Is the Carrera 4S Cabriolet the ultimate hairdresser’s car or just a boulevard cruiser?
Photos by Azfar Hashim and Joel Tam
You rarely hear praises being sung for cabriolets simply because there’s this weird belief that cars with chopped tops are structurally compromised. Now perhaps cabriolets from the past were, excuse the language, crap in quality which caused drivers to deduce that cabriolets are more for poseurs who happen to have too much money to spend.
But times have changed and there’s a long list of advances made by most car manufacturers to simply prove that cabriolets are as rigid as their coupe brethren (which most cabriolets are based on). And they actually spend real money over the years to develop cabriolets that are fun to drive with or without the roof.
I’ve never been interested in cabriolets while growing up though, because I’ve always had this series of strange imagination. Either I would be, again please excuse the language, crapped on by birds while driving along without a roof. Or if I were to ever crash, I would be thrown out of the car and end up on a tree. The other fear my overly imaginative mind had was how accessible I am to being sucked up by flying UFOs.
All that changed though, after given the keys to the Peugeot 206 CC in my early years of motoring journalism, which was exactly 1,317 years ago. It doesn’t matter the 206 CC takes about 23 years to get from standstill to 100 km/h, or the sophisticated metal roof that takes six months to put on and then eight months to fold away. What was most important? Just how happy it made me driving with the roof down, even if it meant I was labeled s-l-o-w and had to contend with messy hair. Something only cabriolet drivers, or anybody who’ve had the slight chance to experience that wind in the hair sensation, can understand where I’m getting at…
Which then brings me to this car: Porsche’s 911 Cabriolet C4S. You probably won’t expect much out of this car. Perhaps you’re thinking to yourself, “Why on earth do I want this car when I could buy other cars that’d be more fun to drive?”
For about $700k, the list of 'fun-performance-and-damn-I-would-look-hot-driving-it' cars worth considering is definitely a long one. But I reckon you should park it all here, on this car — because it has a lively engine, responsive transmission and melodious exhaust system. And even with the roof down, its ride and handling remains unnerved, focused and sharp; qualities that are typical of a Porsche 911.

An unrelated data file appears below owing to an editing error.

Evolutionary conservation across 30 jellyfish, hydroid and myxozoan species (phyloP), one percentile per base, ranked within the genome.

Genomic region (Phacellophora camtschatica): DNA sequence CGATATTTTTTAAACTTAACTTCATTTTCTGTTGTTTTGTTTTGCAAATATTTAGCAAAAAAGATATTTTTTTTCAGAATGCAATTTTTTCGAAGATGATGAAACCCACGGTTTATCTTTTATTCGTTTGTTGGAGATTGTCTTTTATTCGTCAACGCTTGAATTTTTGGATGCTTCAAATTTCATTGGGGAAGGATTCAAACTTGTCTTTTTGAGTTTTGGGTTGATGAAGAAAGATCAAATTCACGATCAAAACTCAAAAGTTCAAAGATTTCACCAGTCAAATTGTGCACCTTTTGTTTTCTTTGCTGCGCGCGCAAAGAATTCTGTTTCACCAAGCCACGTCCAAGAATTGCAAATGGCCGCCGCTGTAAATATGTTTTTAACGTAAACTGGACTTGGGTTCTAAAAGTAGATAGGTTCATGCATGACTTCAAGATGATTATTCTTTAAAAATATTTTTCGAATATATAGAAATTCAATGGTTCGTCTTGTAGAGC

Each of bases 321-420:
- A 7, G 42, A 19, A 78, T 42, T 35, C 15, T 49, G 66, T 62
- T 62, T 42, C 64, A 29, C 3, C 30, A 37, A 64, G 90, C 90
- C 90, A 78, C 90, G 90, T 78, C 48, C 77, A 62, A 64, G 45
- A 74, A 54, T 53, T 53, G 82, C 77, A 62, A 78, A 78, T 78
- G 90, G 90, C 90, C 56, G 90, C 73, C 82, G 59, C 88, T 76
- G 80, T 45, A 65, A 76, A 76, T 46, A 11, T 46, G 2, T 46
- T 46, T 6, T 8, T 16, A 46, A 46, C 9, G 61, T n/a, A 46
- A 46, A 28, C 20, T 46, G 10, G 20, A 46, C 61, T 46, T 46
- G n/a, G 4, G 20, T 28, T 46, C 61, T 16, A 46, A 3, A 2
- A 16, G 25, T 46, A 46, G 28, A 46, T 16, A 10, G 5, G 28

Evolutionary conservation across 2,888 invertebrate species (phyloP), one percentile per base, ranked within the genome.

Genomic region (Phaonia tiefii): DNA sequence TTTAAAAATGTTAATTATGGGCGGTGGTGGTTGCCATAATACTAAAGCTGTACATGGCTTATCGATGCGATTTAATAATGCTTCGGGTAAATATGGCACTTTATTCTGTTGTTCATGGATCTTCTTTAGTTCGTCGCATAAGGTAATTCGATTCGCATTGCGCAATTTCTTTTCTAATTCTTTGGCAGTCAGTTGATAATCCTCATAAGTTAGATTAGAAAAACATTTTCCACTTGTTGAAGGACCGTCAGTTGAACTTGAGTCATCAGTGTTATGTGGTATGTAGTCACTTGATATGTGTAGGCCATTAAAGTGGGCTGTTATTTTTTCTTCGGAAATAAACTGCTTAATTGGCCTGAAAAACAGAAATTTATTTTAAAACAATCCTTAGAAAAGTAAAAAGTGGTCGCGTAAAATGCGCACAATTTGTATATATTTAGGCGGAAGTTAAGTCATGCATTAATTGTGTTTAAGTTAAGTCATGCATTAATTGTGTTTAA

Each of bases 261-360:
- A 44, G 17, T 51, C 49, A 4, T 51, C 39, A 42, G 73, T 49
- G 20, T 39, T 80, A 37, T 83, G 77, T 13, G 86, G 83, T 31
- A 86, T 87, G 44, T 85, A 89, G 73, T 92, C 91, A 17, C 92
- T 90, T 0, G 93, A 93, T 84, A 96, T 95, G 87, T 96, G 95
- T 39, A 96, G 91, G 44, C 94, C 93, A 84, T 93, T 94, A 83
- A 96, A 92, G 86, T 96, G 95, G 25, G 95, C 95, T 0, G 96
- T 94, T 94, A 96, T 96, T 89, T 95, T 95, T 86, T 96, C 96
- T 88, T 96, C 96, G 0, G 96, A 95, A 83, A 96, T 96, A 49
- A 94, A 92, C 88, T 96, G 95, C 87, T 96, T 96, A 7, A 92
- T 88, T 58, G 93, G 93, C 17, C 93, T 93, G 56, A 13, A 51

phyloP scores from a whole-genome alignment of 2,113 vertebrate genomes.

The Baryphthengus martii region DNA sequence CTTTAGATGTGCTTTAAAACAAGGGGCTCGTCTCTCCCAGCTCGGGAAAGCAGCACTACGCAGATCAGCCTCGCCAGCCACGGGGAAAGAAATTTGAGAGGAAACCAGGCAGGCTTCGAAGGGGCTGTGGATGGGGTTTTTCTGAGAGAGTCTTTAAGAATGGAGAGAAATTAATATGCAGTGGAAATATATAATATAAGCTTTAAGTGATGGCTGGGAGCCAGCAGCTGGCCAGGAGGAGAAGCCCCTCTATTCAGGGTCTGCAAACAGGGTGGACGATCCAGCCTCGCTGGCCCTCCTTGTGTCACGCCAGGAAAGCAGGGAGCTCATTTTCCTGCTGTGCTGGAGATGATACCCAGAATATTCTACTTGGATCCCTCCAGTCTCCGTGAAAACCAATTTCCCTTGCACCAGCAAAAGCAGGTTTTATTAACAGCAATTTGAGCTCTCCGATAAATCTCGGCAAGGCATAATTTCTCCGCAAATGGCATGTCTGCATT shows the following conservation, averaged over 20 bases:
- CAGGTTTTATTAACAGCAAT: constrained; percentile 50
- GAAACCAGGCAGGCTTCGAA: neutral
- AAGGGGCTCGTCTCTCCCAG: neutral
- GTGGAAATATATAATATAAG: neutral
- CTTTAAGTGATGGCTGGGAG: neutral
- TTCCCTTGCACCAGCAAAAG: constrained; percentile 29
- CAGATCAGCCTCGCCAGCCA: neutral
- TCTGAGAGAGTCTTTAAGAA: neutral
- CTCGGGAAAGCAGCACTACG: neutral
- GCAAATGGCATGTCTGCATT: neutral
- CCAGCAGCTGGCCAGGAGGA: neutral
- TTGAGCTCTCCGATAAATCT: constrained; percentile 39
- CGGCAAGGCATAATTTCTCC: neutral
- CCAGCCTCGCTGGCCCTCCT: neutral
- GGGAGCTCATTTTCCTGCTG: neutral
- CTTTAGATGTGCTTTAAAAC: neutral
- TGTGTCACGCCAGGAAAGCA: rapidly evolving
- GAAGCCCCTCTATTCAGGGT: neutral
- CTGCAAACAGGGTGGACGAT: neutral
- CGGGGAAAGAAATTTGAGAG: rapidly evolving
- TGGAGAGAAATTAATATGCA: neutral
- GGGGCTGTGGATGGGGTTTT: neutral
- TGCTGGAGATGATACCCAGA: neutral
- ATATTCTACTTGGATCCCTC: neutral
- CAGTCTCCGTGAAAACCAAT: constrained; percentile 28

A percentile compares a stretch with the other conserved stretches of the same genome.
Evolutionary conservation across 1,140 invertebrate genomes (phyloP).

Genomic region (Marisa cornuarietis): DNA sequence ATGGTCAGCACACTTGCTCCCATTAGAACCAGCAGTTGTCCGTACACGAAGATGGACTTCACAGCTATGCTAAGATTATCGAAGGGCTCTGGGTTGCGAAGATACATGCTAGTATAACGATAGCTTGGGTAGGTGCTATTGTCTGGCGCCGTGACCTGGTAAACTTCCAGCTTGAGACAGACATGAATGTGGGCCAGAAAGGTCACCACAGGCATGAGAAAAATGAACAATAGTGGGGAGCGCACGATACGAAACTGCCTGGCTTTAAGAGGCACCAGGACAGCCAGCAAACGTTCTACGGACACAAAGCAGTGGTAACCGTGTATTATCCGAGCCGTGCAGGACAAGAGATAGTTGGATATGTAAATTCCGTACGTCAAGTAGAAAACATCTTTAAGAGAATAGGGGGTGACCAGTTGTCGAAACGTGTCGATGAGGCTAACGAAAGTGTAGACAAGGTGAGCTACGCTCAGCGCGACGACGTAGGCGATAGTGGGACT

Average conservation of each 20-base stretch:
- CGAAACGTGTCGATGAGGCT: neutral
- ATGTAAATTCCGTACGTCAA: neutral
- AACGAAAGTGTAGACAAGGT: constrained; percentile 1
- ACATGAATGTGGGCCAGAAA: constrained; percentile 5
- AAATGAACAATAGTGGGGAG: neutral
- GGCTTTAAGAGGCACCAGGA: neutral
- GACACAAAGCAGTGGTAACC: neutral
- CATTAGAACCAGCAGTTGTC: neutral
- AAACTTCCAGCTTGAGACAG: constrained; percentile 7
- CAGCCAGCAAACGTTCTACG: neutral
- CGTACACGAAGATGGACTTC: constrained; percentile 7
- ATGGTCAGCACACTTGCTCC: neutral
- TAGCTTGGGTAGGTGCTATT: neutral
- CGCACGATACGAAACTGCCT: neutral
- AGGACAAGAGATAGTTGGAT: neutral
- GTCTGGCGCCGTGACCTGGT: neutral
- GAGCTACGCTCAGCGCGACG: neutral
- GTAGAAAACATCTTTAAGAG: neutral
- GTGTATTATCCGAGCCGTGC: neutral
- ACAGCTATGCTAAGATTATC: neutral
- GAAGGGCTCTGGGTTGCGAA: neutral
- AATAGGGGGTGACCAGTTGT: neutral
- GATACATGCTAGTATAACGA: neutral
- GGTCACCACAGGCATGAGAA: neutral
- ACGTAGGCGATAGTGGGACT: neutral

This car gets power from a 3.8-litre Boxer powerplant placed at the rear of the car, and paired to a 7-speed PDK 'box, power output is a remarkable 400 bhp with maximum torque standing at 440 Nm, available at 5,600 rpm onwards. But despite weighing in at slightly more than 1.6-tonnes (no thanks to the all-wheel drive system and roof mechanism), this 911 Cabrio can still go from standstill to 100 km/h in 4.5 seconds and maxes out at 294 km/h.
Left to run on it’s own, this car feels quick off the line in its attempt to outrun everything else; gears shift up smoothly with the engine cooperating willingly. Even driving with the roof down along the expressway is a relaxing affair despite knowing how relatively stiff its suspension set up is.
But as you exit the expressway to find a twisty set of road, the 911 Cab turns into a different animal altogether while you get ready for maximum attack mode: press the Sport Plus button, select the sport suspension, activate the sport exhaust and put the gear selector to manual to shift gears manually like the good old times. And my word, despite driving with the roof down, it (a) feels agile, (b) shows no indication of chassis flex, (c) steering response is sharp with good feel and (d) not a single creak from the roof mechanism. Even if things start to get messy, the car’s traction control will quickly sort it out for you; in fact, it felt as if the car was doing some of the driving with my input being perhaps only 65 percent. It is safe and clinical, the presence of all-wheel drive deeply appreciated too; I’m not complaining, really.
During all this action-packed driving, the one thing you would highly love is the engine bellowing all the way to the 7,600 rpm redline in second and third, with the exhaust farting and singing away; it’s dramatic, and I love it. Especially with the roof tucked away, there’s so much going on, from all the right noises it’s making, to the brilliant handling — wow Porsche, wow.
The 911 Cabriolet’s interior is no different from its coupe brethren, meaning you get a driver-focused cockpit, logically placed control buttons and body-hugging seats that provide perfect grip when driven in a sporty manner. The steering wheel is nicely sized as well.
Build quality is your typical Porsche with the optional carbon-fiber inserts and red stitching maintaining a sports theme for the cabin.
So there you have it, the 911 C4S Cabriolet retaining Porsche’s ethos still. As a cabriolet, it's simply complete. There’s nothing to fault this car, as everything is well thought out, engineered and put together with no compromises at all; till now, I am still highly impressed as to how Porsche can manage to sort out the entire chassis and make it a solid package - in more ways than one - just to cope with demanding drivers.
The downside to this car? Driving with the roof up can be quite a chore, seeing how the canvas 'C-pillar' provides you with zero vision as you attempt to merge with traffic or change lanes; which was why I spent my time driving with the roof chucked away whenever the weather permits. Oh on top of that, the GPS system is the least user-friendly…